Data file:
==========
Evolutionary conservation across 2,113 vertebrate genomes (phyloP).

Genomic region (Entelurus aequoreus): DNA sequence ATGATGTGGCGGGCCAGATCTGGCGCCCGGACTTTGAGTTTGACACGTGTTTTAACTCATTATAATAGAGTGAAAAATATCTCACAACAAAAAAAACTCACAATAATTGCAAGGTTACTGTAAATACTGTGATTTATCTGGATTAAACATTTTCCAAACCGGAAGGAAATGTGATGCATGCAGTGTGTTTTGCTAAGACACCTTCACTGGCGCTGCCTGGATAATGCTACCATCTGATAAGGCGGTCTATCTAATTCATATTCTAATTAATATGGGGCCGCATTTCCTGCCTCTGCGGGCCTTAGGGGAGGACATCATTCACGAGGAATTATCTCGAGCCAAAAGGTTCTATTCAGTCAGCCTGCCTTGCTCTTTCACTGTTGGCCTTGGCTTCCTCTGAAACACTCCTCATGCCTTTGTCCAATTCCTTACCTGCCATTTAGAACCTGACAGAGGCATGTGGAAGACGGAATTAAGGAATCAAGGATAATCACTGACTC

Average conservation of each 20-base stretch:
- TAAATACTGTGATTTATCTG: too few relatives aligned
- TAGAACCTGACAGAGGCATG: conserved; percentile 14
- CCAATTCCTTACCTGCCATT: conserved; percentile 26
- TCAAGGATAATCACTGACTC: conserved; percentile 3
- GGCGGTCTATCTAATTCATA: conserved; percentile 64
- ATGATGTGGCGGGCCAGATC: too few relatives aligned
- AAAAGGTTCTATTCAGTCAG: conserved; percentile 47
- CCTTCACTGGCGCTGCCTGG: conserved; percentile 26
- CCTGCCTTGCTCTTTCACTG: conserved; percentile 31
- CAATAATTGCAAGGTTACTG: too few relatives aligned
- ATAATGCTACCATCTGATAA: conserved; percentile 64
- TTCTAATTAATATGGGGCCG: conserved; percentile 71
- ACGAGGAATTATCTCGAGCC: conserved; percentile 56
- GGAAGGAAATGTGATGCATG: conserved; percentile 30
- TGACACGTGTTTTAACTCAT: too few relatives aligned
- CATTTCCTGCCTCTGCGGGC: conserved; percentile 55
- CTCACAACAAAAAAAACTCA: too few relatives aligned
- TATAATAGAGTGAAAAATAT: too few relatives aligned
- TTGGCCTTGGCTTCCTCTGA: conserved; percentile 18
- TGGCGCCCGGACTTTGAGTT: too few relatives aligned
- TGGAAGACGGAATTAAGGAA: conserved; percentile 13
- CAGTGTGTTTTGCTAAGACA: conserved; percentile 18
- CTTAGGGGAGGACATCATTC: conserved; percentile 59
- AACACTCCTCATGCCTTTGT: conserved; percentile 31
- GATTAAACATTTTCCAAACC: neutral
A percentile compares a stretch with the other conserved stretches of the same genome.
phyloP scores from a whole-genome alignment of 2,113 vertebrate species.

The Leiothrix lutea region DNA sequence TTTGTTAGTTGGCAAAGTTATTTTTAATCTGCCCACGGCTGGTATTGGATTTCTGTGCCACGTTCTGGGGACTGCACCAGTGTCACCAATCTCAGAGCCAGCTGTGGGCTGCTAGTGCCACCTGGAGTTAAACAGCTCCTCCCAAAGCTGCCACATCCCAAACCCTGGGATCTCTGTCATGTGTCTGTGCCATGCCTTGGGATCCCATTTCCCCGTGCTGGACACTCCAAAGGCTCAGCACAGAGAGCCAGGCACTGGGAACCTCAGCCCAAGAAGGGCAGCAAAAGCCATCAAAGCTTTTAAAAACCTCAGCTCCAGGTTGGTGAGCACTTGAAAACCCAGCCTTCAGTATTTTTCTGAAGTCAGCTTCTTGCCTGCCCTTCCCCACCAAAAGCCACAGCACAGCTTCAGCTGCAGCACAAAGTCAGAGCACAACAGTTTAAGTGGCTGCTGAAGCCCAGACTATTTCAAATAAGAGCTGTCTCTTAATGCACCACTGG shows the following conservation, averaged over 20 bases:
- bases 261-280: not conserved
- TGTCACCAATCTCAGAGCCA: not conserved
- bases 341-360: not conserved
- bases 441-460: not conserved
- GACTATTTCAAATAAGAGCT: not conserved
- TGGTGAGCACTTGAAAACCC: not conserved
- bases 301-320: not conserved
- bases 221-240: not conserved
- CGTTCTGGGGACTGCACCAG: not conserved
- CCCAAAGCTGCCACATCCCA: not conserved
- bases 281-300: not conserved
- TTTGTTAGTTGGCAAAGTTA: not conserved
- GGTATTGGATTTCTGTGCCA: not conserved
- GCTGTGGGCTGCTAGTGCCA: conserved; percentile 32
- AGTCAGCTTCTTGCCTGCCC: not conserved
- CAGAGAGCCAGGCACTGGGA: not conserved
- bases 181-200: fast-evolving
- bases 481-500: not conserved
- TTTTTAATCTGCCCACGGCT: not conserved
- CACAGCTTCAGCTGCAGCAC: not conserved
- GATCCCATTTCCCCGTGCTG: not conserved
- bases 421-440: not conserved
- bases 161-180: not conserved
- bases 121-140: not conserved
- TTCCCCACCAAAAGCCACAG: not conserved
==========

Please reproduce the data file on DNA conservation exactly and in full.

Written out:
Evolutionary conservation across 2,113 vertebrate genomes (phyloP).

Genomic region (Entelurus aequoreus): DNA sequence ATGATGTGGCGGGCCAGATCTGGCGCCCGGACTTTGAGTTTGACACGTGTTTTAACTCATTATAATAGAGTGAAAAATATCTCACAACAAAAAAAACTCACAATAATTGCAAGGTTACTGTAAATACTGTGATTTATCTGGATTAAACATTTTCCAAACCGGAAGGAAATGTGATGCATGCAGTGTGTTTTGCTAAGACACCTTCACTGGCGCTGCCTGGATAATGCTACCATCTGATAAGGCGGTCTATCTAATTCATATTCTAATTAATATGGGGCCGCATTTCCTGCCTCTGCGGGCCTTAGGGGAGGACATCATTCACGAGGAATTATCTCGAGCCAAAAGGTTCTATTCAGTCAGCCTGCCTTGCTCTTTCACTGTTGGCCTTGGCTTCCTCTGAAACACTCCTCATGCCTTTGTCCAATTCCTTACCTGCCATTTAGAACCTGACAGAGGCATGTGGAAGACGGAATTAAGGAATCAAGGATAATCACTGACTC

Average conservation of each 20-base stretch:
- TAAATACTGTGATTTATCTG: too few relatives aligned
- TAGAACCTGACAGAGGCATG: conserved; percentile 14
- CCAATTCCTTACCTGCCATT: conserved; percentile 26
- TCAAGGATAATCACTGACTC: conserved; percentile 3
- GGCGGTCTATCTAATTCATA: conserved; percentile 64
- ATGATGTGGCGGGCCAGATC: too few relatives aligned
- AAAAGGTTCTATTCAGTCAG: conserved; percentile 47
- CCTTCACTGGCGCTGCCTGG: conserved; percentile 26
- CCTGCCTTGCTCTTTCACTG: conserved; percentile 31
- CAATAATTGCAAGGTTACTG: too few relatives aligned
- ATAATGCTACCATCTGATAA: conserved; percentile 64
- TTCTAATTAATATGGGGCCG: conserved; percentile 71
- ACGAGGAATTATCTCGAGCC: conserved; percentile 56
- GGAAGGAAATGTGATGCATG: conserved; percentile 30
- TGACACGTGTTTTAACTCAT: too few relatives aligned
- CATTTCCTGCCTCTGCGGGC: conserved; percentile 55
- CTCACAACAAAAAAAACTCA: too few relatives aligned
- TATAATAGAGTGAAAAATAT: too few relatives aligned
- TTGGCCTTGGCTTCCTCTGA: conserved; percentile 18
- TGGCGCCCGGACTTTGAGTT: too few relatives aligned
- TGGAAGACGGAATTAAGGAA: conserved; percentile 13
- CAGTGTGTTTTGCTAAGACA: conserved; percentile 18
- CTTAGGGGAGGACATCATTC: conserved; percentile 59
- AACACTCCTCATGCCTTTGT: conserved; percentile 31
- GATTAAACATTTTCCAAACC: neutral
A percentile compares a stretch with the other conserved stretches of the same genome.
phyloP scores from a whole-genome alignment of 2,113 vertebrate species.

The Leiothrix lutea region DNA sequence TTTGTTAGTTGGCAAAGTTATTTTTAATCTGCCCACGGCTGGTATTGGATTTCTGTGCCACGTTCTGGGGACTGCACCAGTGTCACCAATCTCAGAGCCAGCTGTGGGCTGCTAGTGCCACCTGGAGTTAAACAGCTCCTCCCAAAGCTGCCACATCCCAAACCCTGGGATCTCTGTCATGTGTCTGTGCCATGCCTTGGGATCCCATTTCCCCGTGCTGGACACTCCAAAGGCTCAGCACAGAGAGCCAGGCACTGGGAACCTCAGCCCAAGAAGGGCAGCAAAAGCCATCAAAGCTTTTAAAAACCTCAGCTCCAGGTTGGTGAGCACTTGAAAACCCAGCCTTCAGTATTTTTCTGAAGTCAGCTTCTTGCCTGCCCTTCCCCACCAAAAGCCACAGCACAGCTTCAGCTGCAGCACAAAGTCAGAGCACAACAGTTTAAGTGGCTGCTGAAGCCCAGACTATTTCAAATAAGAGCTGTCTCTTAATGCACCACTGG shows the following conservation, averaged over 20 bases:
- bases 261-280: not conserved
- TGTCACCAATCTCAGAGCCA: not conserved
- bases 341-360: not conserved
- bases 441-460: not conserved
- GACTATTTCAAATAAGAGCT: not conserved
- TGGTGAGCACTTGAAAACCC: not conserved
- bases 301-320: not conserved
- bases 221-240: not conserved
- CGTTCTGGGGACTGCACCAG: not conserved
- CCCAAAGCTGCCACATCCCA: not conserved
- bases 281-300: not conserved
- TTTGTTAGTTGGCAAAGTTA: not conserved
- GGTATTGGATTTCTGTGCCA: not conserved
- GCTGTGGGCTGCTAGTGCCA: conserved; percentile 32
- AGTCAGCTTCTTGCCTGCCC: not conserved
- CAGAGAGCCAGGCACTGGGA: not conserved
- bases 181-200: fast-evolving
- bases 481-500: not conserved
- TTTTTAATCTGCCCACGGCT: not conserved
- CACAGCTTCAGCTGCAGCAC: not conserved
- GATCCCATTTCCCCGTGCTG: not conserved
- bases 421-440: not conserved
- bases 161-180: not conserved
- bases 121-140: not conserved
- TTCCCCACCAAAAGCCACAG: not conserved